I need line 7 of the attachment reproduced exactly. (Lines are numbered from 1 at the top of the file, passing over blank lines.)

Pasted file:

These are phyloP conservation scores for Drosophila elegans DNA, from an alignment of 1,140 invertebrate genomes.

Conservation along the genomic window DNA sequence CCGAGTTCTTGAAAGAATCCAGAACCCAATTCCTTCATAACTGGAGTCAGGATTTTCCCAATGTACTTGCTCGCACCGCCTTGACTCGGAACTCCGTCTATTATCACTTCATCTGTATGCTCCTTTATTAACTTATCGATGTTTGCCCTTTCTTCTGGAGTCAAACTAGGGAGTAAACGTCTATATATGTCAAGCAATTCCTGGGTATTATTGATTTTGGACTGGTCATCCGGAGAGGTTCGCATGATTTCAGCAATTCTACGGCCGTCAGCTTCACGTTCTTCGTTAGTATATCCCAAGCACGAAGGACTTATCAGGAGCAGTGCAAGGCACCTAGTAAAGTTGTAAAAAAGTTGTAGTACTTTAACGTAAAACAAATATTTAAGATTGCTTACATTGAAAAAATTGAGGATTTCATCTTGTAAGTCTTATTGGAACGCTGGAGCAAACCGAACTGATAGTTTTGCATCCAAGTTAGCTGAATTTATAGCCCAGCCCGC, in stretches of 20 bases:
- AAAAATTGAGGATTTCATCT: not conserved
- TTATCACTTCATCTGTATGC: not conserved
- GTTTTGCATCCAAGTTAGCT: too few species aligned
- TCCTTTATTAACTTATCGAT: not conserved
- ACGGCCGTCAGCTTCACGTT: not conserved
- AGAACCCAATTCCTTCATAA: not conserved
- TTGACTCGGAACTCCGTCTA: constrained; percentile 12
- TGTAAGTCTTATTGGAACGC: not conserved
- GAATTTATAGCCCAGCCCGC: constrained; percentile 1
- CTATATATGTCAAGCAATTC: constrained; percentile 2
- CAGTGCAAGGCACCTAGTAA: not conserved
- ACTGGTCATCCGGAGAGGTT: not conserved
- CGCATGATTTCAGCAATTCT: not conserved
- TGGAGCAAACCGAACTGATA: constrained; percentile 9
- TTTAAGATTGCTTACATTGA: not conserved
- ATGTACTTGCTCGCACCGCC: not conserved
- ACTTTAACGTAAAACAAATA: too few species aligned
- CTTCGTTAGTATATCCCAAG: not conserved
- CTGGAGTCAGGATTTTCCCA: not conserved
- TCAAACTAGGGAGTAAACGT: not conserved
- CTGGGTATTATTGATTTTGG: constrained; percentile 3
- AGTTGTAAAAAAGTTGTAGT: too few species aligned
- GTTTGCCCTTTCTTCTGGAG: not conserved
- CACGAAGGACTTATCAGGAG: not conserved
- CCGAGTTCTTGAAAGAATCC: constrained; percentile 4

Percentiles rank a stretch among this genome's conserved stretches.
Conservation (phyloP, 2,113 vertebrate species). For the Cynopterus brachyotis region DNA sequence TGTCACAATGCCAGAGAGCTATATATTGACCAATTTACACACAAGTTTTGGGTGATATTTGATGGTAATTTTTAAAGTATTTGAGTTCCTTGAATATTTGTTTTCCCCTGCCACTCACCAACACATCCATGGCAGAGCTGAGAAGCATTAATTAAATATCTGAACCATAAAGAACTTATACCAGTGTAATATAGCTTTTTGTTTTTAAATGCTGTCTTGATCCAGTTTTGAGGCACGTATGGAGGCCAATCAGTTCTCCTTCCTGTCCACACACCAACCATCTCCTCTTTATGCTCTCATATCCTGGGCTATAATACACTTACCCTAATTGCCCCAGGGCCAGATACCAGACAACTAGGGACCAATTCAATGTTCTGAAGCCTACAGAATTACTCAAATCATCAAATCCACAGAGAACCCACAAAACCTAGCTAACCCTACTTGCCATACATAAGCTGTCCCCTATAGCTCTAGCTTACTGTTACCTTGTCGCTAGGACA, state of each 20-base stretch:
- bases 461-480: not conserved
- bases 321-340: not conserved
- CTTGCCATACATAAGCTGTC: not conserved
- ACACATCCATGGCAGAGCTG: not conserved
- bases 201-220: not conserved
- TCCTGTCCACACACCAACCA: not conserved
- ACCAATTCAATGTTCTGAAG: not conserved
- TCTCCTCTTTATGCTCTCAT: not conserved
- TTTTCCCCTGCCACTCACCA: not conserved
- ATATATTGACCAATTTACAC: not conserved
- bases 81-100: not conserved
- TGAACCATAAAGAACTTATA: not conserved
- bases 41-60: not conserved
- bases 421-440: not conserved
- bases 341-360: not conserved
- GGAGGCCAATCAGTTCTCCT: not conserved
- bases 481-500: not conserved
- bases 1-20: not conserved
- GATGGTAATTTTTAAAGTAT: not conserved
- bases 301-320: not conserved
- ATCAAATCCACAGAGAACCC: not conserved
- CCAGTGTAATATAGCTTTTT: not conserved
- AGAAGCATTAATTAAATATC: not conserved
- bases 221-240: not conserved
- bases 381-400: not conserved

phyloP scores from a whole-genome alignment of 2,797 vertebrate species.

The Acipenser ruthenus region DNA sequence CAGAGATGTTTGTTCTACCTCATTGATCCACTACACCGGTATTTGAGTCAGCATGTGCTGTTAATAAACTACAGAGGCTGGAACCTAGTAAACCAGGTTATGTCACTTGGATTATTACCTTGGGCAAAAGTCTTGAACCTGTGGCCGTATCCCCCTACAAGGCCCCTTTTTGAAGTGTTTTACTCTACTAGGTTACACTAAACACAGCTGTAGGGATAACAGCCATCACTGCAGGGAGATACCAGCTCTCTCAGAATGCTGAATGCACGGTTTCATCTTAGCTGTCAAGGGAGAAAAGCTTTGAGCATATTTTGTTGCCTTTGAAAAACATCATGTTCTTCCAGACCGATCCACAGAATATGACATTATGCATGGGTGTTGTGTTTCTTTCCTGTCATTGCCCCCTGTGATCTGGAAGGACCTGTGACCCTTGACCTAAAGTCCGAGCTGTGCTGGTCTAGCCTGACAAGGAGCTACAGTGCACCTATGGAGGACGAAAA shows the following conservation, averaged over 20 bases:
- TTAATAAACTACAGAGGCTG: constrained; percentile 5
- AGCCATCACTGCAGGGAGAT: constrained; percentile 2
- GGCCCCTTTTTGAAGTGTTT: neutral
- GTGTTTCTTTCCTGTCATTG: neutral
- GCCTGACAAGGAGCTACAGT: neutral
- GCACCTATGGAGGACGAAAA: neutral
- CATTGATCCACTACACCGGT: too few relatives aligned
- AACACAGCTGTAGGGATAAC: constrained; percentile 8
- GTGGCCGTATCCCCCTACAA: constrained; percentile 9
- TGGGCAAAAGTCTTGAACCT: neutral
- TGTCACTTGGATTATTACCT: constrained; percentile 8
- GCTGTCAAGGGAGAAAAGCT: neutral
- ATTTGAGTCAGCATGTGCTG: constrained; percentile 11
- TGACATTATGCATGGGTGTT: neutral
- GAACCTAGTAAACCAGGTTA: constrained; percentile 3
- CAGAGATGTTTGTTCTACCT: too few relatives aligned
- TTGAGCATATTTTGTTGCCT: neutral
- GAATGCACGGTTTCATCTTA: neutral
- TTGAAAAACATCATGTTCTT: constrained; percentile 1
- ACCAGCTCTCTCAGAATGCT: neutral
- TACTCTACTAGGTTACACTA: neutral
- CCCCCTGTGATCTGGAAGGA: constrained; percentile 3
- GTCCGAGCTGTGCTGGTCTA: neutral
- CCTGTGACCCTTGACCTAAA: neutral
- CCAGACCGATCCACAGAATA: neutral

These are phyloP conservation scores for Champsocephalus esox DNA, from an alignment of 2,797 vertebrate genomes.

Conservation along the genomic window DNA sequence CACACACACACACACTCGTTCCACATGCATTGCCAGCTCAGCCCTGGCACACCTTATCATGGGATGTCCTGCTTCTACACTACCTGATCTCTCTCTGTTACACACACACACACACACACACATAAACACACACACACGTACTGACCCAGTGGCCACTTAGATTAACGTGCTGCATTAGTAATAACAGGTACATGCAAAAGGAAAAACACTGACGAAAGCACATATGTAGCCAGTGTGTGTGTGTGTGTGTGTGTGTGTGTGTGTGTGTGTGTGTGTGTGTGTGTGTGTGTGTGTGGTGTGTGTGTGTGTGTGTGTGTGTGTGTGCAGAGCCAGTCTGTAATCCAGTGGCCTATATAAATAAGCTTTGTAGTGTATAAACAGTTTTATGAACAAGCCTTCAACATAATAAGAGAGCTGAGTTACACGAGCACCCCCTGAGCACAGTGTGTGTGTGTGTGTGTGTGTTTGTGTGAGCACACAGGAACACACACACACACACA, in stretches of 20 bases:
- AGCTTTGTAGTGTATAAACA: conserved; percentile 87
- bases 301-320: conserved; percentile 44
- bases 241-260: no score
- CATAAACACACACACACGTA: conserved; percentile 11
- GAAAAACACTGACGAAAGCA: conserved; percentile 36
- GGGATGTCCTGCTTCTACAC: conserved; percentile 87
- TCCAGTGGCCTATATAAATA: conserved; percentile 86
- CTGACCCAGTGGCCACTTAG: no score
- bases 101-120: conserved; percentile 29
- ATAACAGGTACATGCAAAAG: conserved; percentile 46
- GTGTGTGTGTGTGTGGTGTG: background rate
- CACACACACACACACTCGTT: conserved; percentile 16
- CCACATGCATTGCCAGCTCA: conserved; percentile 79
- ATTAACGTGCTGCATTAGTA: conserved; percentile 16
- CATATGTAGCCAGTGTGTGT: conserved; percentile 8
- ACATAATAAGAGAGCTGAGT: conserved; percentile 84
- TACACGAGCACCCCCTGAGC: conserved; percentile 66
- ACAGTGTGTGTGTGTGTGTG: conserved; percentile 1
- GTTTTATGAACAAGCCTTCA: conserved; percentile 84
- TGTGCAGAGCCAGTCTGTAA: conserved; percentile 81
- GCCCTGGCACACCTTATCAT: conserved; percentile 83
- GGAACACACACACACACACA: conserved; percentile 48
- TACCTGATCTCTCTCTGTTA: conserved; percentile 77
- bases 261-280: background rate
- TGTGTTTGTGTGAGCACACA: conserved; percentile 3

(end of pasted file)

- ACGGCCGTCAGCTTCACGTT: not conserved